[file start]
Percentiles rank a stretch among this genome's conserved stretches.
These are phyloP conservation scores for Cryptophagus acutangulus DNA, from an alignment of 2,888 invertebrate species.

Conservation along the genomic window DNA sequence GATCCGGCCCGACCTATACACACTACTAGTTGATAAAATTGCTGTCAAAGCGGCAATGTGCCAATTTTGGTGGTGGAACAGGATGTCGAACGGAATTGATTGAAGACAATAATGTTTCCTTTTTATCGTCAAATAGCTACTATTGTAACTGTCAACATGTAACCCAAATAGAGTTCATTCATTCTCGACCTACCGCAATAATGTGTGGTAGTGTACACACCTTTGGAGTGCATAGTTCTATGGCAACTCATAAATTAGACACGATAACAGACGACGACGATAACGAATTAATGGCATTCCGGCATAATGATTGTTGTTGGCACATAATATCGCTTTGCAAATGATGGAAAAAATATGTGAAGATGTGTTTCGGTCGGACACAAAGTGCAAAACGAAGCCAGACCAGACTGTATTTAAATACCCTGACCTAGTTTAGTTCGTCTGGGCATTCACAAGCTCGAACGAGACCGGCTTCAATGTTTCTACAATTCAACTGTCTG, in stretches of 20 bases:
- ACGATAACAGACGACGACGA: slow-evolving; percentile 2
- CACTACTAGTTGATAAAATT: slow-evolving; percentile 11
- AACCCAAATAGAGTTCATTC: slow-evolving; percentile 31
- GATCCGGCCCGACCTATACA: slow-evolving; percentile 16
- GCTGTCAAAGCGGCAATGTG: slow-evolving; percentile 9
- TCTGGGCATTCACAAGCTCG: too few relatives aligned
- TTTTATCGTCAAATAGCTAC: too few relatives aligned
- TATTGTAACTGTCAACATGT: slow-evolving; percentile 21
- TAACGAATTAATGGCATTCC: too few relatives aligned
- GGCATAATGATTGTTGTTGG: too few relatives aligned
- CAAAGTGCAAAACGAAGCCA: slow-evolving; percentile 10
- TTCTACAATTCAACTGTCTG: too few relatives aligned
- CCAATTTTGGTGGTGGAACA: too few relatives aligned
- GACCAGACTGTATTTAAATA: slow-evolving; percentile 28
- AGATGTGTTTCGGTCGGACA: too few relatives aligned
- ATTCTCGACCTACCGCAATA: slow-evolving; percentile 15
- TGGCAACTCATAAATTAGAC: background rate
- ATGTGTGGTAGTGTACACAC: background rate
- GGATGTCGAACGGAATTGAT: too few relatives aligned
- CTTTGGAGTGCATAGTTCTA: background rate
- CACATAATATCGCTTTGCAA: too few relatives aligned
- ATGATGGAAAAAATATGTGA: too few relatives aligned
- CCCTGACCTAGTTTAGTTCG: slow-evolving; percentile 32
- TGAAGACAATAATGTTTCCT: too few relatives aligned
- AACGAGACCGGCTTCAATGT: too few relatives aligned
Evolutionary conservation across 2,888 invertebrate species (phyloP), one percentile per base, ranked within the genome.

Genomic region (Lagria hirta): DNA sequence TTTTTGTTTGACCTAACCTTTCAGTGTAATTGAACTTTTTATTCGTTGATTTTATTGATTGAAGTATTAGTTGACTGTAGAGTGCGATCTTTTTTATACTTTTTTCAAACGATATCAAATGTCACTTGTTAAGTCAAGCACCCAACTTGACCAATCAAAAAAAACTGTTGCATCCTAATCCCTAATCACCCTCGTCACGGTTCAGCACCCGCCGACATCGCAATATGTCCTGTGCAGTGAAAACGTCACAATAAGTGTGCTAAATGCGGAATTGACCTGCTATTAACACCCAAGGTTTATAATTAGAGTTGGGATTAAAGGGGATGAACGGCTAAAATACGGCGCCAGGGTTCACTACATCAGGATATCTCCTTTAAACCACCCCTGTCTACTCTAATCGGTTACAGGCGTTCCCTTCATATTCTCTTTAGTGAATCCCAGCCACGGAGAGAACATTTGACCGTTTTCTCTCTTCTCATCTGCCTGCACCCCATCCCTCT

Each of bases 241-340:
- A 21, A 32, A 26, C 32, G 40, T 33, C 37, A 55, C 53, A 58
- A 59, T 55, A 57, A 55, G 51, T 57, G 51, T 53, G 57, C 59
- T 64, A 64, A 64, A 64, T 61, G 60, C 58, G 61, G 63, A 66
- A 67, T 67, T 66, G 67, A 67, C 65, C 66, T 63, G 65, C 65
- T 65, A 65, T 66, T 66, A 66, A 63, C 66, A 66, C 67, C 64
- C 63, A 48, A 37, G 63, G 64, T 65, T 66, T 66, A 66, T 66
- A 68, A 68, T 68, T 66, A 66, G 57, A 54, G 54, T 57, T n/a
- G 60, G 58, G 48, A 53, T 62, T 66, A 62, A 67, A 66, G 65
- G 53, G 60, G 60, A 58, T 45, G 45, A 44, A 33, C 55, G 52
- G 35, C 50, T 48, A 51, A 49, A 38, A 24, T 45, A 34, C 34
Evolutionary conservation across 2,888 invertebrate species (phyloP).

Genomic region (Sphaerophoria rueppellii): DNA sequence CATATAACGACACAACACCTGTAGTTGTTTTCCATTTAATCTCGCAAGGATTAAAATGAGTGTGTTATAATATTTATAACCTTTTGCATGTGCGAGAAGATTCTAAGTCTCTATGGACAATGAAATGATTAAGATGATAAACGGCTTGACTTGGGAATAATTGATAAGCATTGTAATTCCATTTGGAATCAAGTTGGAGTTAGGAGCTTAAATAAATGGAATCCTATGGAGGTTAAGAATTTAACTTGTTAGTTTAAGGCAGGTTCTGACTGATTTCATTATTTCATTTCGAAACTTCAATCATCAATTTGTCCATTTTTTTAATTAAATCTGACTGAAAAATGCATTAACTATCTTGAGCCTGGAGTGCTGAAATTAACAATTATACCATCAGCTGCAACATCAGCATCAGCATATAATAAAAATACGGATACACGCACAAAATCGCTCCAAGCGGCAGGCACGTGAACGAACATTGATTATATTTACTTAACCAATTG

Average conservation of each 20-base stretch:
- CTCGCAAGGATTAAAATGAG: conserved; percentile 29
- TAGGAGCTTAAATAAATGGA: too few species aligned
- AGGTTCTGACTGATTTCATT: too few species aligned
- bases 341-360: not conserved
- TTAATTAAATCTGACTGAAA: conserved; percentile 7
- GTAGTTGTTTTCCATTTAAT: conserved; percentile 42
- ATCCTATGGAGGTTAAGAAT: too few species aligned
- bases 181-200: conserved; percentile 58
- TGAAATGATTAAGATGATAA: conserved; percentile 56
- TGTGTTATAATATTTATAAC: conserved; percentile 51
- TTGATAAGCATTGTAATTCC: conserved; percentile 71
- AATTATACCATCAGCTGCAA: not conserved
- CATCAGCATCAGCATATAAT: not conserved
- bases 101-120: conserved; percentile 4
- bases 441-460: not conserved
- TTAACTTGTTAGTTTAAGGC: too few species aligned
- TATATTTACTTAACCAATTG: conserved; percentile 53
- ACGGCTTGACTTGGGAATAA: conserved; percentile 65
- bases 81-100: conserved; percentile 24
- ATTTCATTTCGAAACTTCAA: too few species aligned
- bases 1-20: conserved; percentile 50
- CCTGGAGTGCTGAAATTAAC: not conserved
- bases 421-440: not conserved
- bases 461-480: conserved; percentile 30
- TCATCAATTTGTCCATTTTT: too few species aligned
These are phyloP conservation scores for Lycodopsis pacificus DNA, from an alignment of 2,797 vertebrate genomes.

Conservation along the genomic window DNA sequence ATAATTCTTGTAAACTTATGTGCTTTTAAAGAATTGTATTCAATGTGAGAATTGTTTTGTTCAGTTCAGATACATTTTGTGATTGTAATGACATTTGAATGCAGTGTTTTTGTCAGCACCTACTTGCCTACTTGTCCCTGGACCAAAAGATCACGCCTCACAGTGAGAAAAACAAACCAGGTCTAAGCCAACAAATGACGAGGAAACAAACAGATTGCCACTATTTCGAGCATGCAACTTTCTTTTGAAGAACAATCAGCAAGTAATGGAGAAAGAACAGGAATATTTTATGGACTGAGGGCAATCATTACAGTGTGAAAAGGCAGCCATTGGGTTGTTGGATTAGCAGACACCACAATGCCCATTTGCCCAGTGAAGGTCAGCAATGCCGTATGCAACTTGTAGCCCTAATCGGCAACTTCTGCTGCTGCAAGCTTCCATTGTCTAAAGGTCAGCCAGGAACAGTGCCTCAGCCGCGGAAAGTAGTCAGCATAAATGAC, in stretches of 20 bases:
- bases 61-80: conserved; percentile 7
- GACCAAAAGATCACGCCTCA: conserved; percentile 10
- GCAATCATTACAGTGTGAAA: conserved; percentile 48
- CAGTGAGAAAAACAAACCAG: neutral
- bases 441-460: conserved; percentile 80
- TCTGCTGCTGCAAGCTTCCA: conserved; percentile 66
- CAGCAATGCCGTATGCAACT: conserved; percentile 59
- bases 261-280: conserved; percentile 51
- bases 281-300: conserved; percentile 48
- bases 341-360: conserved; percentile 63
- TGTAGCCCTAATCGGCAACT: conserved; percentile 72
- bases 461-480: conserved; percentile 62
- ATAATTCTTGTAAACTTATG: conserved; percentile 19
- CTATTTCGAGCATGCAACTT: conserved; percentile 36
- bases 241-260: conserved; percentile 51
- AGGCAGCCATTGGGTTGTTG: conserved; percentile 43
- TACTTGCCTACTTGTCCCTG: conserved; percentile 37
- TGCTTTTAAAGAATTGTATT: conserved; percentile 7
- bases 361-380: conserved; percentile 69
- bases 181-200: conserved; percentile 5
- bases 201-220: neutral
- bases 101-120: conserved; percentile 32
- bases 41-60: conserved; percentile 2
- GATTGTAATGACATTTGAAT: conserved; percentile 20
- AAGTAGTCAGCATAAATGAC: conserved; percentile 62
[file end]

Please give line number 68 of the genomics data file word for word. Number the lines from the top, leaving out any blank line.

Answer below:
- bases 461-480: conserved; percentile 30